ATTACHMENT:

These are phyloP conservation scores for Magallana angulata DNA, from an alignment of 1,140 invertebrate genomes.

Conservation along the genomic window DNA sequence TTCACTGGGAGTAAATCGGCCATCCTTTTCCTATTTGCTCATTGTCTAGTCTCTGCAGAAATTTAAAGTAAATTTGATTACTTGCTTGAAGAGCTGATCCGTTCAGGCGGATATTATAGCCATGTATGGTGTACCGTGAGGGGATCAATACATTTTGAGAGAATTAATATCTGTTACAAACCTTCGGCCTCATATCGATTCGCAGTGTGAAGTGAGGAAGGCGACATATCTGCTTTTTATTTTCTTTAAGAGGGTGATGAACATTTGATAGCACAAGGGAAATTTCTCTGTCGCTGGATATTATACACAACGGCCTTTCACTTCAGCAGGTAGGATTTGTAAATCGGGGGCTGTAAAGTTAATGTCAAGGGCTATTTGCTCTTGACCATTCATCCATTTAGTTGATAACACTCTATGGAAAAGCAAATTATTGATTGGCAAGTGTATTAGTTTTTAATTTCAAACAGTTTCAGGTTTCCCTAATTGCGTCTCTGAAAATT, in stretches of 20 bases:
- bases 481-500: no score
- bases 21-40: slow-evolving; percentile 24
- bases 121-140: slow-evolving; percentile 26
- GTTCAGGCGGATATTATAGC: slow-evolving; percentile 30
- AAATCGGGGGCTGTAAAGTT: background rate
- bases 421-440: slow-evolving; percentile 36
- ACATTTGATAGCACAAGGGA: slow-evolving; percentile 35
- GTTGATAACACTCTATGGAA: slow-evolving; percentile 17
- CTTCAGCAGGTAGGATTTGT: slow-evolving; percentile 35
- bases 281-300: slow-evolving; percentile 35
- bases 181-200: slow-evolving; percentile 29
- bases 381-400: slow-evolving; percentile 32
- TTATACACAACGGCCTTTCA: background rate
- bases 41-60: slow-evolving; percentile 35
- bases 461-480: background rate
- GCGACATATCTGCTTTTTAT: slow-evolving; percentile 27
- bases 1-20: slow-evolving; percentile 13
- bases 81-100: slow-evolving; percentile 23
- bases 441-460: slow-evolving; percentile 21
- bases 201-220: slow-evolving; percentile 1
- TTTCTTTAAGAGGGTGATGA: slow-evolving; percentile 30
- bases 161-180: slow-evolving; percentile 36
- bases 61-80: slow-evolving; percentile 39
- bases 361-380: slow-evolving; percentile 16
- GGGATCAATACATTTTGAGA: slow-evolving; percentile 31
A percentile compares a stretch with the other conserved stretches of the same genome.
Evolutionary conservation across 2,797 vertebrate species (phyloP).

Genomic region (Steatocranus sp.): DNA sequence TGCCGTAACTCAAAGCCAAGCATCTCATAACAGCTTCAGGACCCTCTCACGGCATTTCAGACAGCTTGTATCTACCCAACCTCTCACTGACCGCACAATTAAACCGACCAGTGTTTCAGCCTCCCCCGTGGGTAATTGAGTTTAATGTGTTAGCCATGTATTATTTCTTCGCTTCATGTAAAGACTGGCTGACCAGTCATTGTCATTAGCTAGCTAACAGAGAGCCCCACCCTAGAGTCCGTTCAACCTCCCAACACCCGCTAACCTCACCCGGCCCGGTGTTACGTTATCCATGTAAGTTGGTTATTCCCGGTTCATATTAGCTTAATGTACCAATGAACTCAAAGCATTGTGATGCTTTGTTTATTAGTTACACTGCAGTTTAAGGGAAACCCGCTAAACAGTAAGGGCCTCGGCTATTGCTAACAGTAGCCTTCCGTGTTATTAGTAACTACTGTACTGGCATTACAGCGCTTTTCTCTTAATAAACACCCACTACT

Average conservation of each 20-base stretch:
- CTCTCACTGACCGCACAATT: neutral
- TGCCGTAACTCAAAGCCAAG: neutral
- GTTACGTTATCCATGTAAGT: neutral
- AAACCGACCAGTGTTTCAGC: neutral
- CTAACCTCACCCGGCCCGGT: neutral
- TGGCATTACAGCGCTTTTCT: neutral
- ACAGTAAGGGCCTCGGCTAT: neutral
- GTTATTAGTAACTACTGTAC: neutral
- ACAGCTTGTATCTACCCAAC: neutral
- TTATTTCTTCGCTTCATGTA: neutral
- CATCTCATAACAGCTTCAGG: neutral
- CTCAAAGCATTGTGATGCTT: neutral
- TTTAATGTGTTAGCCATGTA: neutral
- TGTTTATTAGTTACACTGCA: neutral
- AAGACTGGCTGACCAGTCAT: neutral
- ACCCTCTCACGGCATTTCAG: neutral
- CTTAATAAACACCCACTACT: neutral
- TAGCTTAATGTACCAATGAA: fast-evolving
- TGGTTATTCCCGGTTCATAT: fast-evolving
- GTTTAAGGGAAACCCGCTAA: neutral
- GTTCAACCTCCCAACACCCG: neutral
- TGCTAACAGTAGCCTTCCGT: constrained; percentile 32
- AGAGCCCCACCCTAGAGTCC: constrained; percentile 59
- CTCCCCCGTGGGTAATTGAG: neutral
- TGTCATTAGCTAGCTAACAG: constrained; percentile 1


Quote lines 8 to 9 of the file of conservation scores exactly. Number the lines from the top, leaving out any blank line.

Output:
- bases 421-440: slow-evolving; percentile 36
- ACATTTGATAGCACAAGGGA: slow-evolving; percentile 35